2015-09-10 / Local News

Seamless school start; fewer pupils

By Amy Hubbell Of The Enterprise staff

County students returning to classrooms this week total about 90 fewer than this time last year.

School administrators report a smooth beginning of the 2015-16 school year with all but one counting fewer heads that this time last year.

Leland had 481 students in-house Tuesday, up from 462 last fall and 40 more than this time in 2005.

“We had anticipated 455 or 460 to start and came in at 481,” Leland superintendent Jason Stowe said. “We had a schedule built for it with blended classes in the elementary. We have full numbers in the high school, but none are at capacity.”

When the school bell rang Tuesday, Leland’s enrollment included 243 students in grades K-6; 87 in grades 7-8 and 151 in grades 9-12. The largest class is a group of 7th graders who number 51.

Leland is one of two school districts in the county which rely on state per pupil foundation allowance to fund programs. Leland will also receive revenue from the state for providing instruction in non-core classes to students at Lake Leelanau St. Mary.

A “blended” count of 505 was budgeted for the 2015-16 school year.

A smooth start was also reported at Suttons Bay, where students in the classroom totaled 484. That’s down from 531 from the headcount when classes began last year. But classroom students don’t tell the whole story.

Suttons Bay also receives state funds for students who participate virtually at their learning lab in Jackson and all over northern Michigan.

“The number of virtual students won’t be firmed up for another month or so,” superintendent Chris Nelson said.

Neither will the K-12 classroom figures as kindergarten students will be determined next week when “in home” visits will be completed, Nelson said.

Students returned in big yellow buses after for the past several years riding buses from Bay Area Transportation Authority.

Four bus routes were established, designated as red, green, purple and blue.

“We’ve placed industrial strength colored magnets in the windows to correspond with each of the routes,” Nelson said.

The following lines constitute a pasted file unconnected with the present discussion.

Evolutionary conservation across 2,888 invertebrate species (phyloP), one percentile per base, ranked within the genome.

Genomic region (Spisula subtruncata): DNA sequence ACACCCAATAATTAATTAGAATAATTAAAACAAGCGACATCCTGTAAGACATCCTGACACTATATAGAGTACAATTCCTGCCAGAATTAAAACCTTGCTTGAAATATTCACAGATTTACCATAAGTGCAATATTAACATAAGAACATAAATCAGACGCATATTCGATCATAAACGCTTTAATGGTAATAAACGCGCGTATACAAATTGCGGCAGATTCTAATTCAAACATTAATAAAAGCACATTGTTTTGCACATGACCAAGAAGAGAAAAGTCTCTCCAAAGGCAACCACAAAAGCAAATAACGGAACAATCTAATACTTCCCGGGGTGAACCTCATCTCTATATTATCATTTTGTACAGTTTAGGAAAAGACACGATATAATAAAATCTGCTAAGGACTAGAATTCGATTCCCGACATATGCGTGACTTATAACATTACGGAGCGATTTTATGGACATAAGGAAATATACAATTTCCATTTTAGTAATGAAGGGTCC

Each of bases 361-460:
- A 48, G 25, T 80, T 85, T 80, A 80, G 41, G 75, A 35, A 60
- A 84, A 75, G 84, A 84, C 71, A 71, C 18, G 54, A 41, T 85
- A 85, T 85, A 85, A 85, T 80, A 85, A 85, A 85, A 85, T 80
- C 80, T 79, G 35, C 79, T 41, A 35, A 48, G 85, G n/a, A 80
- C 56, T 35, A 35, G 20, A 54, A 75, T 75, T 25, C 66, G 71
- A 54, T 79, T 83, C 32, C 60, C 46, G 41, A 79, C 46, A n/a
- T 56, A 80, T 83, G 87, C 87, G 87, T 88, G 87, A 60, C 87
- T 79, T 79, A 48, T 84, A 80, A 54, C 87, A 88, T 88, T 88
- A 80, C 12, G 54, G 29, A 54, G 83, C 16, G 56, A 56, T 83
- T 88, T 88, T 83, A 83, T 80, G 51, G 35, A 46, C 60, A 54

Glen Lake reported 28 fewer students than this time last year. A seamless return to the classroom was reported in the county’s largest school district, which had 742 students in classrooms Tuesday.

“I was impressed with the staff and their ‘getting to know you’ activities,” interim superintendent Mike Hartigan said.

Like Leland, the bulk of Glen Lake students are in grades K-6. Elementary students numbered 353 this week. A somewhat smaller group of 246 were counted in the high school and 143 were in grades 7 and 8.

“It was very smooth,” Hartigan said.

A number of Glen Lake students are “school of choice” transfers from other districts. Grade numbers are capped by the district to maintain stable enrollment.

Northport, the smallest K-12 district in the county, had 165 students when the school bell rang Tuesday. That’s from 176 last year — but even with the student count taken at this time 10 years ago.

Not every district can say that.

County students attending public schools in fall 2005 numbered 2,439. That number doesn’t include the 227 who were at Norris School in the Traverse City Area Public Schools.

The Elmwood Township school has since been closed.

Neither does the decade-old count include students from the Leelanau Montessori Public School Academy chartered by Suttons Bay Public Schools.

Some 102 were counted in grades K-6 Tuesday at the Montessori School.

Leland’s enrollment has grown while the county’s two largest schools by enrollment have dropped.

Suttons Bay had 965 students in grades K-12 at this time in 2005 — the largest student body in the county. About half that number are in classrooms there today, although the Montessori enrollment is not included.

Ten years ago, Glen Lake had 868 — 97 fewer than Suttons Bay at the time. By 2014 the total fell to 770 and again this year to 742.

The total number of 1,872 students this week may change and will be formalized later this month during the fourth Wednesday count mandated by the state.

That will be combined with a similar count taken last February to finalize the “per pupil” foundation allowance coming to in-formula districts like Leland and Suttons Bay.

Glen Lake and Northport are outof formula school districts, meaning they generate more money from local non-homestead property taxes than what they’d receive through the state foundation allowance.

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